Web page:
The received testimony to God’s deliverance is both traumatic and liberating when received as a present experience of what is yet to come.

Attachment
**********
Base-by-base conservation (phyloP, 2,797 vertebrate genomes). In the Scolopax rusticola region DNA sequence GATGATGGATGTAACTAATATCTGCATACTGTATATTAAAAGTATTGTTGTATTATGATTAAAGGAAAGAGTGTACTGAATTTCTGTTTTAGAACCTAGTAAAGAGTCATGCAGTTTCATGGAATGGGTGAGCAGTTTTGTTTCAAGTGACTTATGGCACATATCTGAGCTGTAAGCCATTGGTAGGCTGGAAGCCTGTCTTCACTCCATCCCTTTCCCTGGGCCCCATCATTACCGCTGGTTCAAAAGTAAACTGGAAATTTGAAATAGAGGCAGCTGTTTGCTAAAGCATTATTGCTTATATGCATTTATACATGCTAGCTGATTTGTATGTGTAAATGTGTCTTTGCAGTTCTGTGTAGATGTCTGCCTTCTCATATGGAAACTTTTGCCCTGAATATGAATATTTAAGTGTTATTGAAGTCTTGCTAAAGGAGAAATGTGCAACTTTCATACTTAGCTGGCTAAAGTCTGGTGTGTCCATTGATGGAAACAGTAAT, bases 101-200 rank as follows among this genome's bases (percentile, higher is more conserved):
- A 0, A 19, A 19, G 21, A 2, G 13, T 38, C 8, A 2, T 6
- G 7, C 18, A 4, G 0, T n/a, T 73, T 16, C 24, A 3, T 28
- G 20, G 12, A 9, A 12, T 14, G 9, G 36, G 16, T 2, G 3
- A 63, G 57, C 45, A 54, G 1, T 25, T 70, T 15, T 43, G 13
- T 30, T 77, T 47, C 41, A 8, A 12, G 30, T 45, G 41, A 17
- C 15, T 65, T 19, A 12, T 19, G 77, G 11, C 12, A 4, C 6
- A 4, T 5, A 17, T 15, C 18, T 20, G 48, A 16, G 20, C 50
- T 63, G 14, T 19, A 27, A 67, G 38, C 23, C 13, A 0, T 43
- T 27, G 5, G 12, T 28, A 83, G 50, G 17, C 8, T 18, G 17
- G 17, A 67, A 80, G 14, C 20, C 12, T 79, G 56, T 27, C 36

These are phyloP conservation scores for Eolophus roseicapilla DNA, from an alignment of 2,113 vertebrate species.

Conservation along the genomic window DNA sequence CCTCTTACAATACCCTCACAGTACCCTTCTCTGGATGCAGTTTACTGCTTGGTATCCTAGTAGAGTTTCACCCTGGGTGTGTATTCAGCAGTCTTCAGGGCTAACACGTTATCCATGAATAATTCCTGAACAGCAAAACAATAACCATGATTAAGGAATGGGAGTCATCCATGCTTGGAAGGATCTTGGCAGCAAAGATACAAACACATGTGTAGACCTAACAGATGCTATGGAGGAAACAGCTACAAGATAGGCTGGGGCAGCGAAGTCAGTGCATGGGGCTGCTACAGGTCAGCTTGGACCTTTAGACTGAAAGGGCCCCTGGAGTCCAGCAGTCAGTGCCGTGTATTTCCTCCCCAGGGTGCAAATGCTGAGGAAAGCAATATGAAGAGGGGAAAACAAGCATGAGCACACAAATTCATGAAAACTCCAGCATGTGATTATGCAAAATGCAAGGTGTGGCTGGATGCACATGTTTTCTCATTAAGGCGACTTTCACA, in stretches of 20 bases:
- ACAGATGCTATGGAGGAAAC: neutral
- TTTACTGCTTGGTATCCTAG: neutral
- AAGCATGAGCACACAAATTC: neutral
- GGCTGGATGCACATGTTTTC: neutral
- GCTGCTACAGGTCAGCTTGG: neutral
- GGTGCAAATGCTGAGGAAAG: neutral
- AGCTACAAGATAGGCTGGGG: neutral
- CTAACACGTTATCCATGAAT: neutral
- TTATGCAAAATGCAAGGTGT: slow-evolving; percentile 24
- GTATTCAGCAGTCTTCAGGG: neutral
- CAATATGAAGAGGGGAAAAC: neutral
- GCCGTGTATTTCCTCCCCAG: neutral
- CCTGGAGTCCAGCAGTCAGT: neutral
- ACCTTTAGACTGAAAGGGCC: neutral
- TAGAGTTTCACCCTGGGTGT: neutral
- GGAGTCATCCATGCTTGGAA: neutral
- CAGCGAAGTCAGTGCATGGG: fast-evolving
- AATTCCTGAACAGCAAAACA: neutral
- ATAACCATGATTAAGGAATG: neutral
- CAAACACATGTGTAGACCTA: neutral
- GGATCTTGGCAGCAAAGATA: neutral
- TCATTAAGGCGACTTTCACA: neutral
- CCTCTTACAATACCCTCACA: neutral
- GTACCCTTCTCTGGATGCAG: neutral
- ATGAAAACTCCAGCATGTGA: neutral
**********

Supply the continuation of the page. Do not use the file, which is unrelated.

Past, present, and future come together in Habakkuk 3. The past is present in the rearticulation of an old hymn celebrating God’s deliverance. The present urgently needs to be changed as the laments of Habakkuk make clear in the prior two chapters. Do the past now–again!–is the fervently expressed prayer for the present. But then the old hymn also evokes the future; that which is to come is shaped by the received testimony celebrating the past. The change to come will not only fix the present but will reorder the known reality. The received hymn about the past is not merely about the past; it also celebrates the future, and the future reshapes the present. The shaking of the earth, the shattering of the mountains, and other images depicting past and–by implication–future deliverance also reshape the experience of the present. The upheaval is thorough. “Reality” as it is known is broken open. Habakkuk’s trembling responds to the upheaval in the transformation; his exultation responds to the deliverance in the transformation. Waiting entails quiet (3:16) and exuberance (3:18-19).